UN urges more vaccines for Africa, with only 2 percent now
The U.N. Security Council called for accelerated availability of coronavirus vaccines for Africa on Wednesday, expressing concern that the continent has received only about 2% of all doses administered globally.
The call came in a presidential statement approved by all 15 members at a council meeting on promoting post-pandemic recovery in Africa and addressing the root causes of conflict on the continent. It reiterated the need for "equitable access to quality, safe, efficacious, and affordable COVID-19 diagnostics, therapeutics, medicines and vaccinations to all."
The statement urged "increased and accelerated donation of safe and effective vaccine doses from developed economies" and others with supplies to African countries in need, especially through the World Health Organization's ACT-Accelerator program, which includes the COVAX facility to buy and deliver vaccines for the world's poorest countries.
The council also acknowledged that discussions are underway on waiving intellectual property protections for coronavirus vaccines aimed at providing vaccinations to Africans and all others in need.
U.N. Secretary-General Antonio Guterres told the council meeting, organized by China, that the limited supply and access to vaccines is hampering and delaying Africa's recovery from the pandemic.
"Out of 1.4 billion doses administered around the world today, only 24 million have reached Africa—less than two percent," he said.
Guterres said that "equitable and sustainable vaccine roll-out worldwide is the quickest path towards a fast and fair recovery."
Moussa Faki Mahamat, chair of the African Union Commission, told the virtual meeting that "today the biggest challenge Africa is facing is the vaccine issue."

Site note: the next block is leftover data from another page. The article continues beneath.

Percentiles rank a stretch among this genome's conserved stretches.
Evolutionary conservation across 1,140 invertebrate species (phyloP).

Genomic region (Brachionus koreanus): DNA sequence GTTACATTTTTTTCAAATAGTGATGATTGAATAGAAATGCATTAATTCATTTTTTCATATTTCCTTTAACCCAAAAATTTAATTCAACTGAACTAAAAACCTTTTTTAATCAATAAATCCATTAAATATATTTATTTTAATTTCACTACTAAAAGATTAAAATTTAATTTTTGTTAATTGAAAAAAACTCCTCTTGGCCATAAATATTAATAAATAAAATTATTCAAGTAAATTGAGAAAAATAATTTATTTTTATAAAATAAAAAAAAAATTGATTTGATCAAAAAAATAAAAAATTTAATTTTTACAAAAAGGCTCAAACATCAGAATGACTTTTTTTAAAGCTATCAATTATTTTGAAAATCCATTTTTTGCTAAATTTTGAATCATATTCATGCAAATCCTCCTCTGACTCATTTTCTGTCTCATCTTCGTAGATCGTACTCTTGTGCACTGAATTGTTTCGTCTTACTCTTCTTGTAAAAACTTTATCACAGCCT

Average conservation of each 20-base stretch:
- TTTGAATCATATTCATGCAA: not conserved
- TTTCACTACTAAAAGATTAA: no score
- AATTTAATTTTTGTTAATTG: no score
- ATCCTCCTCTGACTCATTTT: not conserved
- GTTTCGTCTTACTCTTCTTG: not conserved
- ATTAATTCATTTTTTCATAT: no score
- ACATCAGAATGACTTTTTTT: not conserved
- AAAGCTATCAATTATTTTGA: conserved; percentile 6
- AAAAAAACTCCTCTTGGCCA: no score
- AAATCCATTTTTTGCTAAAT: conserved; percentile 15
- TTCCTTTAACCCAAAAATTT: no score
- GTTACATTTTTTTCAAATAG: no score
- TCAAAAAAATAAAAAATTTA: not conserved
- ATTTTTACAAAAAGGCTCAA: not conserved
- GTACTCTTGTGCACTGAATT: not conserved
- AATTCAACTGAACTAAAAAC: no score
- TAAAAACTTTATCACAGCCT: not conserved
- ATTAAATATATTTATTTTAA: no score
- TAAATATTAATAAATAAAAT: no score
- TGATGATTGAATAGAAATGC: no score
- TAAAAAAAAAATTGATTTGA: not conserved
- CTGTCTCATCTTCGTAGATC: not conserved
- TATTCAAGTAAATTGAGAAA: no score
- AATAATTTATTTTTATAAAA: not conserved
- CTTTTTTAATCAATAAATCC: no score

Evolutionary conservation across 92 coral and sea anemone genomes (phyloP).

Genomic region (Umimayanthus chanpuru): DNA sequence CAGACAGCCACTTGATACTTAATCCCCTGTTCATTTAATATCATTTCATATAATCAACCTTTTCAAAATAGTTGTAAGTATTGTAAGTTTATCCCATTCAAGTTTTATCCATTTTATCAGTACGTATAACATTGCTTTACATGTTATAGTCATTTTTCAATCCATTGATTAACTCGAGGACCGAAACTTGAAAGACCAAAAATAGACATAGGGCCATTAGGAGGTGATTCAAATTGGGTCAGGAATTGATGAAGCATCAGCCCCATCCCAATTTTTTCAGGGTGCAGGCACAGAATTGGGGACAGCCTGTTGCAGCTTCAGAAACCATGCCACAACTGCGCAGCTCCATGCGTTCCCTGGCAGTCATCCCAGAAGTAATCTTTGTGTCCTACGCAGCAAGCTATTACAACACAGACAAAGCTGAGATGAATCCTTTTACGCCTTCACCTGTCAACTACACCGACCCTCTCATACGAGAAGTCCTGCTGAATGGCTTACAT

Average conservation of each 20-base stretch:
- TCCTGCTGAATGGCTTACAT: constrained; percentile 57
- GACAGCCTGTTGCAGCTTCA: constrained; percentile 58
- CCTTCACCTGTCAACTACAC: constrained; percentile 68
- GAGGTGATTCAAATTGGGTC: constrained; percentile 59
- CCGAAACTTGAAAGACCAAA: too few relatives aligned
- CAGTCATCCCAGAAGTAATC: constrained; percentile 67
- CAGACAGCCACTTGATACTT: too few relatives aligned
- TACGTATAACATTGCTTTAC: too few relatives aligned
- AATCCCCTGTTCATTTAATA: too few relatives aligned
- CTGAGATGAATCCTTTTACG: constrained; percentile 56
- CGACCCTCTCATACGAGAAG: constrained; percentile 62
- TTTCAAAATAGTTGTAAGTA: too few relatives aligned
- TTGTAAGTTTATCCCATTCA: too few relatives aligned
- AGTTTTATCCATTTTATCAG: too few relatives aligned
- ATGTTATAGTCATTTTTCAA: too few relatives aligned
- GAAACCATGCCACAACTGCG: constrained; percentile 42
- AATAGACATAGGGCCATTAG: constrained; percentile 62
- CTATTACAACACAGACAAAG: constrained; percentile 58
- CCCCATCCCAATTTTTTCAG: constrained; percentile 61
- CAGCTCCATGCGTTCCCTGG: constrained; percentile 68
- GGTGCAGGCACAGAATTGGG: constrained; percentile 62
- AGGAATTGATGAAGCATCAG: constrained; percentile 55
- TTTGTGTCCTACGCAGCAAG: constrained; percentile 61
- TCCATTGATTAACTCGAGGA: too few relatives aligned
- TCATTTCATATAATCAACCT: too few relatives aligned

He said the trend continues to show a rising number of Africans infected with the coronavirus and an increase in fatalities from COVID-19, the disease that can be caused by the virus.
"There is an urgent need to put an end to the vaccine protectionism and vaccine nationalism" threatening vaccinations in low-income and fragile countries, he said.
Mahamat said the pandemic will continue to have "a profound impact" on economic and social development in Africa, especially in conflict-affected countries and those in political turmoil.
"It is a very big mistake to think that the world will be secure (while) the African continent is still lacking protection against the virus and its variants," he said.
Achim Steiner, administrator of the U.N. Development Program, said African countries currently account for "a small fraction of the world's reported COVID-19 cases and fatalities relative to its population." This is partly due to early efforts by many African governments and institutions in tackling the pandemic, he said.
"However, the small percentages mask the crippling financial, social, and political implications of COVID-19 on the continent," Steiner said.
He noted some 40 million Africans have been pushed back into extreme poverty and said UNDP research this year indicates that Africans will account for approximately six out of every 10 people around the globe who will become poor.
Steiner called Africa "a continent of unparalleled promise"—home to a third of global mineral reserves, nearly two-thirds of the world's arable land and the second-largest rainforest. He said 40% of the world's solar energy potential is in Africa and it is the continent of youth, with 70% of the population in many countries under age 30.
"Yet much of this immense potential has yet to be realized," Steiner said.
He urged relief from debts crippling recovery in many African countries, building back both better and "greener" from the pandemic, and focusing on promoting jobs, trade and good governance.
The African Union's Mahamat also called for debt relief, saying that slowing economic growth, lower levels of international trade, lower demand for Africa's primary exports and rising inflation are hurting many African countries.
"In this regard, 20 African countries are facing the risk of collapse because of the burden of debt," he said.
Guterres said economic growth in African has slowed to an estimated 3.4% in 2021, compared to 6% globally, while remittances from overseas workers are drying up and debt is mounting.
"In the name of fighting the crisis, some governments have restricted democratic processes and civic space," Guterres said. "In several countries, the pandemic has gone hand in hand with divisive rhetoric, hate speech, incitements to violence and harmful misinformation, which has exacerbated divisions and further eroded trust."
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